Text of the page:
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As the International AIDS Conference begins today in Montreal, researchers have just announced the recovery of a patient suffering from blood cancer and HIV. Treated for leukemia, he is the oldest of four people in long-term remission from the AIDS virus after receiving stem cells from a donor with a rare genetic mutation.
Nicknamed “City of Hope” after the California hospital where he was treated, the 66-year-old lived with HIV for more than 31 years, the longest of the three other HIV-positive patients who were declared in remission.
Last February, researchers reported the healing of an American woman, the only woman in this case to date. In addition, AFP reports that another man, a patient from Düsseldorf, is also in remission of the disease. However, to consider him “cured”, doctors wait until they find no trace of HIV during several additional years of follow-up.
As with patients before him, the 60-year-old man achieved stable remission from the virus after undergoing a bone marrow transplant to treat blood cancer. In early 2019, he received a stem cell transplant from an unrelated donor for acute myelogenous leukemia, a form of leukemia that is more common in HIV-positive people later in life. However, the donor presented a homozygous CCR5 delta 32 mutation, a rare genetic mutation that, according to the City of Hope Center, confers resistance to HIV. The virus uses the CCR5 receptor to enter and attack the immune system, but a mutation in the receptor blocks this pathway and prevents HIV from replicating.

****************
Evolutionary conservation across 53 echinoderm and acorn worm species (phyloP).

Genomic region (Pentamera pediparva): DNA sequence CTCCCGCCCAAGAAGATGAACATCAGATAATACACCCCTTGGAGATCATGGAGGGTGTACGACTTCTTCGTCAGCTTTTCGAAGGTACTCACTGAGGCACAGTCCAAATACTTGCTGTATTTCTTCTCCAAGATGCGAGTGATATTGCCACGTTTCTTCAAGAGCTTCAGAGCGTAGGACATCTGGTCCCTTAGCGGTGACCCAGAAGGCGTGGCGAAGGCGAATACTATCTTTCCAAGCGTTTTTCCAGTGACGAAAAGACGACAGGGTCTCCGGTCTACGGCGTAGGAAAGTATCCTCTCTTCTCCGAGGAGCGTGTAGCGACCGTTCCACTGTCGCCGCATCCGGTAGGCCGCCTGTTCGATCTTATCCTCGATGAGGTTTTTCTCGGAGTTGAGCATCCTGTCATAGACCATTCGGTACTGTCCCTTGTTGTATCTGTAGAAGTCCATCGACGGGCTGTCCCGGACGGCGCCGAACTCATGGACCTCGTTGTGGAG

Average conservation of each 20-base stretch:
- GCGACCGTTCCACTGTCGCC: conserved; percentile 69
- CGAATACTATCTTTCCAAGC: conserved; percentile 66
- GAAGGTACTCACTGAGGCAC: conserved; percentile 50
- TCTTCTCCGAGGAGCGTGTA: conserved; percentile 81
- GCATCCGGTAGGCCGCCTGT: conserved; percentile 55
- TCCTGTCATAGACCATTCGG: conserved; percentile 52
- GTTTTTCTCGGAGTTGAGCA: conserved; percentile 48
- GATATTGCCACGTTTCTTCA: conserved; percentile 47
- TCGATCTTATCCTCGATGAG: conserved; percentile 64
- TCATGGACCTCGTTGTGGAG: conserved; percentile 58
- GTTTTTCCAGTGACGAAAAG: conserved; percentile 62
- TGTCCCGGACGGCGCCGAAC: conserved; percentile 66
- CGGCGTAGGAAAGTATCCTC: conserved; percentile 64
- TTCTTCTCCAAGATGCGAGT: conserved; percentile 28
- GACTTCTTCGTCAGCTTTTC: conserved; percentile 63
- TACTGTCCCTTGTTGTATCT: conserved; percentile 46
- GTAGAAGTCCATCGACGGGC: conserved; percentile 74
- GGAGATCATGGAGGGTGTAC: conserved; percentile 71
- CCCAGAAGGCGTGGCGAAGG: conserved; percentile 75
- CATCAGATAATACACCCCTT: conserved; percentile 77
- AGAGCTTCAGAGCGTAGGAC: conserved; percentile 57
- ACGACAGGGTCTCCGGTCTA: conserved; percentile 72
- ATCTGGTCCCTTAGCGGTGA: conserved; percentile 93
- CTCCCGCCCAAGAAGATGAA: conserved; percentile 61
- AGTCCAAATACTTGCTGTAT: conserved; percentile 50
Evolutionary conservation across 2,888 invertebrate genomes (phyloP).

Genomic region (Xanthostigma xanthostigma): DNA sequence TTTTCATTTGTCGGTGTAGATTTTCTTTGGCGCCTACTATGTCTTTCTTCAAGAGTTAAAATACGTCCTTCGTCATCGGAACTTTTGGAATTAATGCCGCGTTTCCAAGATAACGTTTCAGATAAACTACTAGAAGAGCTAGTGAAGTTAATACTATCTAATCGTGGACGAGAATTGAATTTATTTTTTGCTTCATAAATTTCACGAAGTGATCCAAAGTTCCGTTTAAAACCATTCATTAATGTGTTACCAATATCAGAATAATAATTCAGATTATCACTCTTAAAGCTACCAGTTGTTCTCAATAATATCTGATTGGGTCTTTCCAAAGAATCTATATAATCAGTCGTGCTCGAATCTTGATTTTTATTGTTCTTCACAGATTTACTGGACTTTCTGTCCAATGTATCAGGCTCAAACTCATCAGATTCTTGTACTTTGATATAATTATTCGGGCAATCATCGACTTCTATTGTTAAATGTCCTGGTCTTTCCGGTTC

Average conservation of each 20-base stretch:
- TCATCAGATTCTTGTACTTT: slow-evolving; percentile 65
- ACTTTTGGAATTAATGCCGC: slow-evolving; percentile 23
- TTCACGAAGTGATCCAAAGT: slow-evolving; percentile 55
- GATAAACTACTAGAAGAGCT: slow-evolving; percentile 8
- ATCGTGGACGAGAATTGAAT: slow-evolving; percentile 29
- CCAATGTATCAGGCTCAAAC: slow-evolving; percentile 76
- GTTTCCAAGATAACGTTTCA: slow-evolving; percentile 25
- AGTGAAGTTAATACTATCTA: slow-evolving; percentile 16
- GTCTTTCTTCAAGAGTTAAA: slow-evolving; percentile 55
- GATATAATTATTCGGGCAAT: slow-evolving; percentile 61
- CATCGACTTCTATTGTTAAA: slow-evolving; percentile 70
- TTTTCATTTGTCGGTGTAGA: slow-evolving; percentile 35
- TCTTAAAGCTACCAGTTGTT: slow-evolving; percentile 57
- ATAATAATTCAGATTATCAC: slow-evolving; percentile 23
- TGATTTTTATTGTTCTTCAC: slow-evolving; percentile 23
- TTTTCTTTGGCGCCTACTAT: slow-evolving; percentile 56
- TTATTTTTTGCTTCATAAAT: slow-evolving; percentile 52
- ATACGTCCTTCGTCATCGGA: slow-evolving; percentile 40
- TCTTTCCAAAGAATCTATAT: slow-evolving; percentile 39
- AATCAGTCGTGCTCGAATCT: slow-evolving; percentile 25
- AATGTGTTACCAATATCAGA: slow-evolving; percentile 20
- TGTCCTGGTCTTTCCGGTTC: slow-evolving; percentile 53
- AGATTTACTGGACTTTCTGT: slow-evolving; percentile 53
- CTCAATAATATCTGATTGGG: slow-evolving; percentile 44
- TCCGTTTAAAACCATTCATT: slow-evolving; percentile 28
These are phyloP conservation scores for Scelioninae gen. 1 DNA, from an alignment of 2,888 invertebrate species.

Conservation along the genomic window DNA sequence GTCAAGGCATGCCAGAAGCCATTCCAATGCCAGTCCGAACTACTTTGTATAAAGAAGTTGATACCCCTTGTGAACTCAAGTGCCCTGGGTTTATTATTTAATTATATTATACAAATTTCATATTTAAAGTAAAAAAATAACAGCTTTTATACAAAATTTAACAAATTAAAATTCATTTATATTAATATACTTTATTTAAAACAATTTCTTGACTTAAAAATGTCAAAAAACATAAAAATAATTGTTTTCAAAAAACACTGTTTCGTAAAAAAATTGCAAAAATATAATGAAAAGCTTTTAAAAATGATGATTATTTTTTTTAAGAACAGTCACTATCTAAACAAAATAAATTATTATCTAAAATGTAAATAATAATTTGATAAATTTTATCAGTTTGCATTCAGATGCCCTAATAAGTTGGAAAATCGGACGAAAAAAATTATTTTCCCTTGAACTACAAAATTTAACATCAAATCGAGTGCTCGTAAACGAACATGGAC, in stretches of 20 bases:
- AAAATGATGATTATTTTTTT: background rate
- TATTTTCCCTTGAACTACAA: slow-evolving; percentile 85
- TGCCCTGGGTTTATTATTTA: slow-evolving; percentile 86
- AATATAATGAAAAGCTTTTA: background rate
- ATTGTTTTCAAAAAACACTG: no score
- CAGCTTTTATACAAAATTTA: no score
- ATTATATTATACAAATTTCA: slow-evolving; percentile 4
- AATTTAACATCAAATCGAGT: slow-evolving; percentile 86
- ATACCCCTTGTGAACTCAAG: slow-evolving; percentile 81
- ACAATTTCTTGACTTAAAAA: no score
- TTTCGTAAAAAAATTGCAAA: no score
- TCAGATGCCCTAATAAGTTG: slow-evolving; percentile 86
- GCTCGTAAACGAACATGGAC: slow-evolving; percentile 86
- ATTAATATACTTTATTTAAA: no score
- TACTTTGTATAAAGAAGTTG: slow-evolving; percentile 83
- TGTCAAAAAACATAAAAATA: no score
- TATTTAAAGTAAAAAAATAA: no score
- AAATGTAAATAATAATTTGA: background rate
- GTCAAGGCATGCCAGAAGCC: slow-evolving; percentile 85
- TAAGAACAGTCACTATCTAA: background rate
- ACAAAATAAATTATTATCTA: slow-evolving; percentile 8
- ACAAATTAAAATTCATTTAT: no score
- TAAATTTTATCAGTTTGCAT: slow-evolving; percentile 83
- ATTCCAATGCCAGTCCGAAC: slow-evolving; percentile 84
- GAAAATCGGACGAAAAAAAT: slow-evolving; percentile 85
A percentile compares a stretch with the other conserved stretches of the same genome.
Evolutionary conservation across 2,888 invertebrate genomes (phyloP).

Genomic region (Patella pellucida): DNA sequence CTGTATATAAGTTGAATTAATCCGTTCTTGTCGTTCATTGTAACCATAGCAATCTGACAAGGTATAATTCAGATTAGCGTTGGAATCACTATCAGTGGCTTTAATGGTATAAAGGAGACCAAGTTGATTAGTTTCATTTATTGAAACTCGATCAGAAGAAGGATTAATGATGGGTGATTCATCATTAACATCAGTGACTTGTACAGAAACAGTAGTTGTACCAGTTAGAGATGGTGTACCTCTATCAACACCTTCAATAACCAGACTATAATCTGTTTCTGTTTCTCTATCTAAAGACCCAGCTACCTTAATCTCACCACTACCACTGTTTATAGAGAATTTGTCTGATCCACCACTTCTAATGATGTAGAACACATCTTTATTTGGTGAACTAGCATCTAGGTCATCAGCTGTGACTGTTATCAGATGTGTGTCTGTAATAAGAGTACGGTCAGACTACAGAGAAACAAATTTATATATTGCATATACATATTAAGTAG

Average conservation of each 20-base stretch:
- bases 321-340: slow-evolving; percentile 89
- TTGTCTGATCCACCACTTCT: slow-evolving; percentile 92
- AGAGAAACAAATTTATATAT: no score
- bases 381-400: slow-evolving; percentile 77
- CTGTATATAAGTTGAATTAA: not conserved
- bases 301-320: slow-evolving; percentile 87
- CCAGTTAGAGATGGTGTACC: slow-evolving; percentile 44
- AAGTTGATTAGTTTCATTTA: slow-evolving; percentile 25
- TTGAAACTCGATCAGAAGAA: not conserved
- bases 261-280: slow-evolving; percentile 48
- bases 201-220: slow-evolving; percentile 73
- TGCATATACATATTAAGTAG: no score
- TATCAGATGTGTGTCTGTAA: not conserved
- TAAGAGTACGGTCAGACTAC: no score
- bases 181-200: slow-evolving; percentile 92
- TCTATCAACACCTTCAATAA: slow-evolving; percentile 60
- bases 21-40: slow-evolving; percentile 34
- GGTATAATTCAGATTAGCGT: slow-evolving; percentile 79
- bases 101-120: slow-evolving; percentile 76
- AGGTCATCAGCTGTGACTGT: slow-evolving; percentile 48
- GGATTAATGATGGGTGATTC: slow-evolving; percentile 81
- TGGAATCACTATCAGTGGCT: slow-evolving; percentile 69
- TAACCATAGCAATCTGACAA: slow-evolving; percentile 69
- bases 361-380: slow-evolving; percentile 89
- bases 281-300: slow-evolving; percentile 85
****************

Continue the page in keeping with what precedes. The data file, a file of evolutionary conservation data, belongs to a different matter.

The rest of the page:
A beacon of hope for older HIV-positive people with cancer
In March 2021, the patient stopped taking antiretroviral drugs, which can prevent the formation of new viral particles but not eliminate the viral reservoir, after being vaccinated against COVID-19. Since then, he has been in remission from both HIV and blood cancer, giving hope to older HIV-positive people who also suffer from cancer, according to Dr. Yana Dikter, an infectious disease specialist at the City of Hope.
You should know that before allogeneic transplantation (transplantation of cells from a donor), the patient must undergo at least chemotherapy in order to achieve remission of his cancer. This elderly patient was able to receive a less intensive chemotherapy regimen prior to transplantation, which reduces the risk of transplant-related complications and “may allow older HIV-positive cancer patients to benefit from treatment,” Dicking said.
But it is a complex procedure with potentially serious side effects and is not suitable for most people who are HIV positive. Indeed, “the first thing done in a bone marrow transplant is to temporarily destroy the recipient’s immune system,” Steven Dicks, an HIV specialist at the University of California, explains to AFP. “You would never have done this if you didn’t have cancer.”
The new study, presented at the conference but not yet peer-reviewed, should reveal interesting biological features of HIV-infected cells. “They can breed better than most, they are difficult to kill, they are both resilient and difficult to detect,” said Dix, one of its authors. “That’s why HIV is a lifelong infection.”